The different types of statues Luluwa, Lulua, or Bena Lulua, with multiple scarifications, glorify local leaders, motherhood, fertility and the female figure. Protruding scarifications appear on the front of the perosnnage. .
Grey granular inpatine whose localized erosions reveal a clear wood. The Lulua, or Béna Lulua from West Africa, settled in the south of the Democratic Republic of Congo. Their caste-based social structure is similar to that of the Luba. They produced few masks, but especially statues of ancestors representing the ideal warrior, mulalenga wa nkashaama, as well as the head of the Leopard Society and ...
African art > Used objects, pulleys, boxes, loom, awale > Tshokwe Stick
The Tchokwe regaled them in African art
Em of power being part of the regalia, a mark of ostentation, this scepter represents political and symbolic power. A round-bump sculpture created by an artist in the service of the chef, in the image of Chibinda Ilunga, hunter and mythical hero, founder of the Chokwé ethnic group, the character is identifiable thanks to his ample headdress with curved side fins . cipenya-mutwe). The chiefs had a major function in the propitiation rites intended for the hunting and fertility of women, the objects being adorned with this figure thus, presumably, a protective function.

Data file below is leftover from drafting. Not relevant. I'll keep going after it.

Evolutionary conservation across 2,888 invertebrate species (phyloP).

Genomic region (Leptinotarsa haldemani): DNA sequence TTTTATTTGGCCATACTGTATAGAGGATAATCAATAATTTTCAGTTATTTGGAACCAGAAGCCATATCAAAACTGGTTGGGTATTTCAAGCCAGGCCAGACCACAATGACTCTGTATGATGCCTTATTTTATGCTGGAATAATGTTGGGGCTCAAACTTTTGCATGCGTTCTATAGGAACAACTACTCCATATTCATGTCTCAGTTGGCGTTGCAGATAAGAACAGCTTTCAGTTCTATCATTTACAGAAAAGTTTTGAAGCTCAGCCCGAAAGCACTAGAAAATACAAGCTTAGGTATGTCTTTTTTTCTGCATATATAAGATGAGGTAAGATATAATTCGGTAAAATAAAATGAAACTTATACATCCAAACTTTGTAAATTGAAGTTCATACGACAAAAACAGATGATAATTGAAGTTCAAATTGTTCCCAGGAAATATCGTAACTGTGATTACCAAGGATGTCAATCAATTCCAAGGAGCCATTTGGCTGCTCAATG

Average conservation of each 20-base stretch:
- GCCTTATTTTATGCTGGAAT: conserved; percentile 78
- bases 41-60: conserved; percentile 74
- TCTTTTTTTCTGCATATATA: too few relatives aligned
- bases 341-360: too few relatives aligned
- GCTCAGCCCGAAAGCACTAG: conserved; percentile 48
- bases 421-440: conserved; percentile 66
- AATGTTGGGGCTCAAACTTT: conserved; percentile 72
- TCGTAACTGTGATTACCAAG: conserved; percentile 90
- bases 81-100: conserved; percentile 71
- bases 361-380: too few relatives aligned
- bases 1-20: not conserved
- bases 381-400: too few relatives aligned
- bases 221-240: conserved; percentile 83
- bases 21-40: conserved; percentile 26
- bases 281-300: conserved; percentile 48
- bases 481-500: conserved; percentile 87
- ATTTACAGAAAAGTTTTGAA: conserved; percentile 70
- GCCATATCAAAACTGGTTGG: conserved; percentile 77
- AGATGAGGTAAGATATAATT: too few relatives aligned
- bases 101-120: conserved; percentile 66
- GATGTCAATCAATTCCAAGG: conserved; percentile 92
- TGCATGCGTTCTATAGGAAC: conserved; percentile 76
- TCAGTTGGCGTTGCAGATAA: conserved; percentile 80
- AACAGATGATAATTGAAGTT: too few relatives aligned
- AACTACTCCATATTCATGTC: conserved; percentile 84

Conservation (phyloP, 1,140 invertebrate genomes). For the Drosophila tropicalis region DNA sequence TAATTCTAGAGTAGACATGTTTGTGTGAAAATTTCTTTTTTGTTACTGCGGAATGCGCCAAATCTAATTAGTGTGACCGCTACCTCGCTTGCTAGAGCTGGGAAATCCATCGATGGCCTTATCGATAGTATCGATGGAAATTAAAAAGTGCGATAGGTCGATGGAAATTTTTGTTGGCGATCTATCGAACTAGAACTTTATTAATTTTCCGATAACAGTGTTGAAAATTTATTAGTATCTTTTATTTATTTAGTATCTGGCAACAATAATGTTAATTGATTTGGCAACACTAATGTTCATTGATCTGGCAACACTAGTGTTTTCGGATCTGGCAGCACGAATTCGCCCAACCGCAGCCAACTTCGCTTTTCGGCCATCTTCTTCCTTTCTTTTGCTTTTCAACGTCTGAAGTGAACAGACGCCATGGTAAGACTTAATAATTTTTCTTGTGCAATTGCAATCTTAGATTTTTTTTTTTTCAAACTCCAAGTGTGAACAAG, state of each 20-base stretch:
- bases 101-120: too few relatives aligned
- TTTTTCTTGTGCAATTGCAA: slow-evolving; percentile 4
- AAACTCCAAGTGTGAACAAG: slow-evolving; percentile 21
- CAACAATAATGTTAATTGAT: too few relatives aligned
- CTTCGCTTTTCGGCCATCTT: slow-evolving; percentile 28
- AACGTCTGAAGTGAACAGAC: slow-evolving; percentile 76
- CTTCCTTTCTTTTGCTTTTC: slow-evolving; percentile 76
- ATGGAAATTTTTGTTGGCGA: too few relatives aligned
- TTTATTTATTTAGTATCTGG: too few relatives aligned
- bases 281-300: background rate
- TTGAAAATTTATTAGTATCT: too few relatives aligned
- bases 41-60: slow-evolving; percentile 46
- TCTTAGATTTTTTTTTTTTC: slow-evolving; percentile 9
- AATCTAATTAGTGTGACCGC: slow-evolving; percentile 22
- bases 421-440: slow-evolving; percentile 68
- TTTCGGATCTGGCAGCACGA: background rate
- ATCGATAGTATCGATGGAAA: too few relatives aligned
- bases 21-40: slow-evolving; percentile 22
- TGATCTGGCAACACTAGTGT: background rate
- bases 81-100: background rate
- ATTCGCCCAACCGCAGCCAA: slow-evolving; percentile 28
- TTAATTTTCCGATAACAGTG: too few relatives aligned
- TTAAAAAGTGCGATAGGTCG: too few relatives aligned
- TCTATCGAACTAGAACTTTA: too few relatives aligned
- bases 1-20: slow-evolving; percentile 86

Peacefully settled in eastern Angola until the 16th century, the Chokwé were then subjected to the Lunda empire from which they inherited a new hierarchical system ...
African art > Used objects, pulleys, boxes, loom, awale > Sceptre Teke
Ex-German African art collection.
This command stick consists of two statuettes with a quadrangular abdomen in which magic substances (bilongo) were introduced. A mirror seals these abdominal cavities. Traditional scarifications, in parallel grooves (mabina) cover the faces. Playing a couple of powerful characters, warriors, ngangas, hunter emeritus, or ancestors, these figures are receptacles of spirits charged with fighting witchcraft, disease, etc. Mate patina, slight loclaized erosions. Established between the Republic of Congo, the Democratic Republic of Congo and Gabon, the Teké were organized as chiefdoms, the leader of which was often chosen among the blacksmiths. The head of the family, mfumu , had the right to life or death over his family whose importance determined his ...
African art > Used objects, pulleys, boxes, loom, awale > Scepter Tchokwe
Tshokwe Chiefdoms and African Art